Monday, August 3, 2015

‘How Come You Catholics Pray to Dead People?’

“How come you Catholics pray to dead people? The Bible clearly says in Leviticus 19:26 that being involved with séances and trying to communicate with the dead is strictly forbidden. And yet you Catholics constantly try to pray to the dead, especially with all those idolatrous statues of the saints. Prayer and worship is reserved for God alone, which means you Catholics are committing a vile sin. That’s why you’re not real Christians!”

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Wow, have you ever been confronted with these questions by a friend or co-worker or, most zealous of all, a family member who USED to be Catholic? How do you respond? Is it really true that we Catholics violate Scripture by trying to communicate with dead people?

Well, there are a couple of things we need to clarify. First, some people define prayer narrowly, as being ONLY worship of God. But prayer is really spiritual communication. Of course, a lot of prayer is indeed worshipping God. However, sometimes our prayer is merely spiritual conversation, when we ask the saints in Heaven to intercede on our behalf. We never worship saints. We only ask them to pray for us.

The other important point to understand is that when we Catholics pray to the saints, we are not communicating with the dead; Scripture clearly says that they are alive! When Jesus was confronted by the Sadducees about whether there really was a resurrection, Jesus said, “…have you not read…in the passage about the bush, how God told him, ‘I am the God of Abraham, the God of Isaac, and the God of Jacob’? He is not God of the dead but of the living. You are greatly misled” (Mark 12:26-27).

Jesus was very clear: Abraham, Isaac, and Jacob—who physically died centuries earlier—are actually alive in the presence of God. The same is true for all the faithful saints who have physically died. Their souls and spirits are quite alive and in the presence of God.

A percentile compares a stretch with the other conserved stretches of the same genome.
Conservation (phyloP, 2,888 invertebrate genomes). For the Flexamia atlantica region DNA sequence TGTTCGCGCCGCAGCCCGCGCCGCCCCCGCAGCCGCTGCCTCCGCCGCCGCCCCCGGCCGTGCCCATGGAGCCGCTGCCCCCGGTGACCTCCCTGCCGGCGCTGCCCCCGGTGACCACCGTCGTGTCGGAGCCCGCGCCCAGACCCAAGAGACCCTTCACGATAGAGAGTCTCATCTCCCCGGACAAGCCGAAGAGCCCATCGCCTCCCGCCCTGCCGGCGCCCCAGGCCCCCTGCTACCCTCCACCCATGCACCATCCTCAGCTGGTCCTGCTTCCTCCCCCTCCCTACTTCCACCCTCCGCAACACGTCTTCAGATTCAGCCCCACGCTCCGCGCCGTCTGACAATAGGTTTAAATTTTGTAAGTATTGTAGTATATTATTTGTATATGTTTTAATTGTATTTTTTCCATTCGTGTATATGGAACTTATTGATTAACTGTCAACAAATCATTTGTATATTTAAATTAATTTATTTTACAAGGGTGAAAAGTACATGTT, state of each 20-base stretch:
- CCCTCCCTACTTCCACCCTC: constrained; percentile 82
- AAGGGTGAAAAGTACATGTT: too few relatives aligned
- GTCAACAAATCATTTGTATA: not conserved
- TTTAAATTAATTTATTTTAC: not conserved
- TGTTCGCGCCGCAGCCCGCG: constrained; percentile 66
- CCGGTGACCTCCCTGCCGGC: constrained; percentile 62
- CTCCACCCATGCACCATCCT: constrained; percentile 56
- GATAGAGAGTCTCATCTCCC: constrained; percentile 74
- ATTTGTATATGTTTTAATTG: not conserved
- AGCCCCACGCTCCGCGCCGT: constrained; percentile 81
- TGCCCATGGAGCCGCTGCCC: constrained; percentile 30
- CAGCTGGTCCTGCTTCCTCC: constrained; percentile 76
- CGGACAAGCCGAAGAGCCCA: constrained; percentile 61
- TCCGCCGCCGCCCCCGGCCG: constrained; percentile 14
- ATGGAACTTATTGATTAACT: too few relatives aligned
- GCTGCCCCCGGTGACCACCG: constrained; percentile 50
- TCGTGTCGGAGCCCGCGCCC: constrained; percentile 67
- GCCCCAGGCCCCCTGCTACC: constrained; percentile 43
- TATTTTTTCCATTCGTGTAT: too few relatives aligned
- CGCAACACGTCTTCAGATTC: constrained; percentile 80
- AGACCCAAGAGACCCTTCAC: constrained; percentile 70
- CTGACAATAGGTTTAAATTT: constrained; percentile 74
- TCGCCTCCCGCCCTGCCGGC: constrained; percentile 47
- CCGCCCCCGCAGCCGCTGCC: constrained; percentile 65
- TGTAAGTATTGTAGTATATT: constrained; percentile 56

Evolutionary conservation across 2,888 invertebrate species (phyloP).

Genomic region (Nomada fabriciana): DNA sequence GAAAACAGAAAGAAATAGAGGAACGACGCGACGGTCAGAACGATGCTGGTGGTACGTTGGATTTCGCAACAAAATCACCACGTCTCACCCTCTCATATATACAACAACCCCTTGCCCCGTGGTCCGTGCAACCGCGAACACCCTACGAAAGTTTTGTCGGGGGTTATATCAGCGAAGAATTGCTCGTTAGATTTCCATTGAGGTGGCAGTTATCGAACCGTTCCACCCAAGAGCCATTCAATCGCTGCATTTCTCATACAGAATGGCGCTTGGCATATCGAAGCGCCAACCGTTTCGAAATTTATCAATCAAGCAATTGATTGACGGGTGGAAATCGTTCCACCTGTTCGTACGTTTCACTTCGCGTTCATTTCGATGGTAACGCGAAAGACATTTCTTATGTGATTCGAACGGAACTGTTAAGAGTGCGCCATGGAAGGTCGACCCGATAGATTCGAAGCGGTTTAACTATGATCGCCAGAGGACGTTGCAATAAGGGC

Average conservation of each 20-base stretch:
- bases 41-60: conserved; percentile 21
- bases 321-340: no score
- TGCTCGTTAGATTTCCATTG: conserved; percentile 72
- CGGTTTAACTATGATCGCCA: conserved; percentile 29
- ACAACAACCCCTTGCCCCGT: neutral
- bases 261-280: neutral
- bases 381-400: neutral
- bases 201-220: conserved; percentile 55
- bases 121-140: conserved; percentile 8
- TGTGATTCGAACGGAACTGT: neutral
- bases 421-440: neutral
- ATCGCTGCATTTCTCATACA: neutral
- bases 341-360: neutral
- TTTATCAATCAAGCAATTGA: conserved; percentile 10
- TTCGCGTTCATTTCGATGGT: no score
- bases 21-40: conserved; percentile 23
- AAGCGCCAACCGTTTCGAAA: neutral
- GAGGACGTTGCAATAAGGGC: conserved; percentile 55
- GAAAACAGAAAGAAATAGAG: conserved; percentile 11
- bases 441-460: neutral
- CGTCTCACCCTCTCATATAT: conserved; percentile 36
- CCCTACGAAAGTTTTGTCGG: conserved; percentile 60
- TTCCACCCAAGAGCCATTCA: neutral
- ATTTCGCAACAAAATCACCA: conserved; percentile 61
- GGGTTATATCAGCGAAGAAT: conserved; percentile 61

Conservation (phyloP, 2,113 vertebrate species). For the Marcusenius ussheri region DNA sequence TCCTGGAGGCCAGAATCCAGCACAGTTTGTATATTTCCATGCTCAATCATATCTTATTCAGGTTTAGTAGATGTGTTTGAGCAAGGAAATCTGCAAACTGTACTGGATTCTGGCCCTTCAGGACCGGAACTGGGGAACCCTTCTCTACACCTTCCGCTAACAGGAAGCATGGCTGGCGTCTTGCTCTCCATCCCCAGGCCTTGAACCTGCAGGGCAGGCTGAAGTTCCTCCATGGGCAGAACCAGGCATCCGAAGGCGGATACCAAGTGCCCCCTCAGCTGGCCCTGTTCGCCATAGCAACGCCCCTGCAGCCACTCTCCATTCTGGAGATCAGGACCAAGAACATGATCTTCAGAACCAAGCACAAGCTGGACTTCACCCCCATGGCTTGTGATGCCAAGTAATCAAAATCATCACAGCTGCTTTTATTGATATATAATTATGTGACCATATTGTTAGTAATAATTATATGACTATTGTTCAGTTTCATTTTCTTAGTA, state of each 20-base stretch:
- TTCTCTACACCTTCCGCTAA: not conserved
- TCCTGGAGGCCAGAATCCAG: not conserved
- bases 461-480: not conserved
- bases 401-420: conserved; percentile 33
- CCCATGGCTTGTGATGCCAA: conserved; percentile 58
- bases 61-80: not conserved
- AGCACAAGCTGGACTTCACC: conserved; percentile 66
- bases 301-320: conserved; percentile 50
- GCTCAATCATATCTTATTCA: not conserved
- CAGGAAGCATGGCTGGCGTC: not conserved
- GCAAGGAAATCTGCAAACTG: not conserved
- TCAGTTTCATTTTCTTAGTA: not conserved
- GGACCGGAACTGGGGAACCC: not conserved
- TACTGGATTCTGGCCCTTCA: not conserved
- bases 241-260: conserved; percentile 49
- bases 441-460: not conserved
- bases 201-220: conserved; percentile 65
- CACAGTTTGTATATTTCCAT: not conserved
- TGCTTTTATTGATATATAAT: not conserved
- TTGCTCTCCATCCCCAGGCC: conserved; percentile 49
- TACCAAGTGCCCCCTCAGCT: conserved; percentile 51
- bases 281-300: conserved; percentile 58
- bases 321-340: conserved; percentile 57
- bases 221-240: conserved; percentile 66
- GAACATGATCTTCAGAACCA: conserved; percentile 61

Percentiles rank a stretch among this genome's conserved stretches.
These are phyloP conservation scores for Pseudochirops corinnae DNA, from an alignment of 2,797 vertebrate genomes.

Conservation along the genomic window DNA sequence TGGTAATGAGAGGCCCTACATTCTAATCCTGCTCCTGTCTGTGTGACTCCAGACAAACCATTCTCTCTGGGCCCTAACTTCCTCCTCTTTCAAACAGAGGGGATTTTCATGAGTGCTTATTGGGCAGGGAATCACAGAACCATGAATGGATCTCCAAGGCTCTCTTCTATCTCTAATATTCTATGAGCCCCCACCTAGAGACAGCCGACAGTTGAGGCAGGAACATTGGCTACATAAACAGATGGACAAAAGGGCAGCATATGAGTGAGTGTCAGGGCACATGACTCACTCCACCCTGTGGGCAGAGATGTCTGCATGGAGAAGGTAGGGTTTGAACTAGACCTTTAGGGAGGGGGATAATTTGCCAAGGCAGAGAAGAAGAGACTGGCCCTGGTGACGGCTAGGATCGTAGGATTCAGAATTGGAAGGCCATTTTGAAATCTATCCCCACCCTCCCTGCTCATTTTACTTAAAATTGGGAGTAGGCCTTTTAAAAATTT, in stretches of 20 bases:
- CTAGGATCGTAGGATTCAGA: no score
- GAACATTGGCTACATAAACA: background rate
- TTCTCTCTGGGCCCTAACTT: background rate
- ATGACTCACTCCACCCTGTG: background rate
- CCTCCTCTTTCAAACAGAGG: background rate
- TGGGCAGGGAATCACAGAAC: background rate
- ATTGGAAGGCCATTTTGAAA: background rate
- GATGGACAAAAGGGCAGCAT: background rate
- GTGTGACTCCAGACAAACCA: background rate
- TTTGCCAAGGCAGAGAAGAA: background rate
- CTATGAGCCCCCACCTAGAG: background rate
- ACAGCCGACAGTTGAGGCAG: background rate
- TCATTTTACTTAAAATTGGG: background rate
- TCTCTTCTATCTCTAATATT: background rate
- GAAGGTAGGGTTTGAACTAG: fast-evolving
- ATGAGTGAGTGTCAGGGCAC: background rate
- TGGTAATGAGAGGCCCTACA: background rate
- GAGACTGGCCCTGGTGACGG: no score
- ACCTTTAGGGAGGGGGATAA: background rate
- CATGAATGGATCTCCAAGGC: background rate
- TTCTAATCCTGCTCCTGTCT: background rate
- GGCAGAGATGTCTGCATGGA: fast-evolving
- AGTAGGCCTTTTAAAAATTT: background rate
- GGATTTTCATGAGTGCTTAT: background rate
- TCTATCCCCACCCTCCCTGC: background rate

More proof that this is true in found in the letter to the Hebrews. Immediately following a list of many famous saints of long ago, the author writes, “Therefore, since we are surrounded by so great a cloud of witnesses, let us…persevere in running the race that lies before us” (Hebrews 12:1).

The image here is an athletic stadium. Those of us on earth are fighting the good fight of faith, while the saints who went before us are in the stands, eating hot dogs (kosher, of course) and cheering us on.

Finally, we are commanded in the Bible to pray for one another, for example: Colossians 4:3; 1 Thessalonians 5:25; 2 Thessalonians 3:1; and James 5:16. I know for a fact the same folks who are quick to accuse Catholics of committing sin by praying to the saints, do not hesitate to ask their friends and family to pray for them. Some of the prayer chains in Fundamentalist congregations are quite impressive. If someone gets into a car accident at midnight, by 1 a.m. word has spread and literally hundreds of people are out of bed and on their knees fervently praying for the injured person.

We Catholics simply include the saints in Heaven—that great cloud of witnesses—in our prayer requests and our prayer chains. Who better to ask for intercessory prayer than those who are continually in the Lord’s presence?

We sometimes say the Penitential Rite at Mass, which concludes: “…I ask the Blessed Mary, ever-Virgin, all the Angels and Saints, and you, my brothers and sisters, to pray for me to the Lord our God.”

Asking fellow believers to pray for us is quite biblical. Including the saints in Heaven in our requests also is biblical. So don’t ever shy away from asking the saints, especially the Blessed Virgin Mary, to intercede on behalf of you and your loved ones. 

Oh, and one last thing, in case you’re not sure: Catholics definitely ARE real Christians.

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